1. shock and awe tactics
    2. mechanisms of social control
    3. internalization
    4. severe punishments

 

ANS: B           SEC: Deviance                                    TYP: comprehension  SOURCE: new

 

 

  1. ____________________ is a reaction or response of approval or disapproval to another’s behavior or appearance.
    1. Deviance
    2. Conformity
    3. Retreatism
    4. A sanction

 

ANS: D           SEC: Deviance                                    TYP: comprehension

 

 

  1. Ridicule, imprisonment, and withdrawal of affection are examples of _______ sanctions.
    1. informal
    2. positive
    3. negative
    4. formal

 

ANS: C           SEC: Deviance                                    TYP: application

 

 

  1. Six-year-old Martha picks up her toys and puts them away. Her father smiles and pats her on the back. The smile and pat represent a ____________ sanction.
    1. positive formal
    2. negative formal
    3. negative informal
    4. positive informal

 

ANS: D           SEC: Deviance                                    TYP: application         SOURCE: study guide

 

 

  1. Which one of the following is an informal sanction?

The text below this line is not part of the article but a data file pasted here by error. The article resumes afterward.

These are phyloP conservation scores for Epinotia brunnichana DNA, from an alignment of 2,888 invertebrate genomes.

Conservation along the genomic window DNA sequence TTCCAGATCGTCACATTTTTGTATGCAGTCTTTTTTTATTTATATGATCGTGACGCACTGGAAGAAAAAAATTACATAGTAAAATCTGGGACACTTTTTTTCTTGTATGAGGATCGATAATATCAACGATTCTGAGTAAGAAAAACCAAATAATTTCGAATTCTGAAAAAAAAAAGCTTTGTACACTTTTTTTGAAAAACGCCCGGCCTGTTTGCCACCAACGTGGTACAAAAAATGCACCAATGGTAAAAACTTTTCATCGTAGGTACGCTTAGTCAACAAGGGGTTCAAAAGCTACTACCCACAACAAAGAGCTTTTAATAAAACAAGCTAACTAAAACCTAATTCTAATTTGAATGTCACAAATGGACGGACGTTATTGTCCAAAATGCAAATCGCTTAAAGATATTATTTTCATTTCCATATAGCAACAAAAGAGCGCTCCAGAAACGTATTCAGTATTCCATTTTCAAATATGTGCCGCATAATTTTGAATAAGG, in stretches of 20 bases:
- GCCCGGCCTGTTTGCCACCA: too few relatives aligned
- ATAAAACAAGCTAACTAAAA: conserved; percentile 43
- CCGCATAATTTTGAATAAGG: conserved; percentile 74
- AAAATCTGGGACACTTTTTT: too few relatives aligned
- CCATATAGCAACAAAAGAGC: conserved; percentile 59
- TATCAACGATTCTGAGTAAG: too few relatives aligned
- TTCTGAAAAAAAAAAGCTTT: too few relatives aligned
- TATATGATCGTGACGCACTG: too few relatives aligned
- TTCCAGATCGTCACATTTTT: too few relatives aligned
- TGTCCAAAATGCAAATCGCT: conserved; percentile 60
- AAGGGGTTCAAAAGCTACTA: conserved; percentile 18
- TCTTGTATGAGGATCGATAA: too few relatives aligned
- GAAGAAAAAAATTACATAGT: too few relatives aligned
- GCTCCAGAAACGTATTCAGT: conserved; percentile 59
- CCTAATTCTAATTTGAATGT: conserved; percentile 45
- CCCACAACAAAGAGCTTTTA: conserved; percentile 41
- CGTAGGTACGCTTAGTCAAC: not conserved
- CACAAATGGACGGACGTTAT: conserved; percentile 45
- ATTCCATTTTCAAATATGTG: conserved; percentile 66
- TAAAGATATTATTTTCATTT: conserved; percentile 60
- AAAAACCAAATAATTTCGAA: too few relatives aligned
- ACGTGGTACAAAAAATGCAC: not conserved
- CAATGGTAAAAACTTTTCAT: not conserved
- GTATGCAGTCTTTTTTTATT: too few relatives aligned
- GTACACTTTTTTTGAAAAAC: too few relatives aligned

1. medals
    2. diplomas
    3. a frown
    4. the death penalty

 

ANS: C           SEC: Deviance                                    TYP: application

 

 

  1. Informal sanctions are
    1. backed by the force of law.
    2. spontaneous and unofficial expressions of approval or disapproval.
    3. group-generated expressions of approval or disapproval.
    4. systematic laws, rules, and regulations.

 

ANS: B           SEC: Deviance                                    TYP: application

 

 

  1. Adolescents at a middle school tease a girl because she has yet to shave her legs. The teasing represents an example of a ______ sanction.
    1. positive formal
    2. negative formal
    3. negative informal
    4. positive informal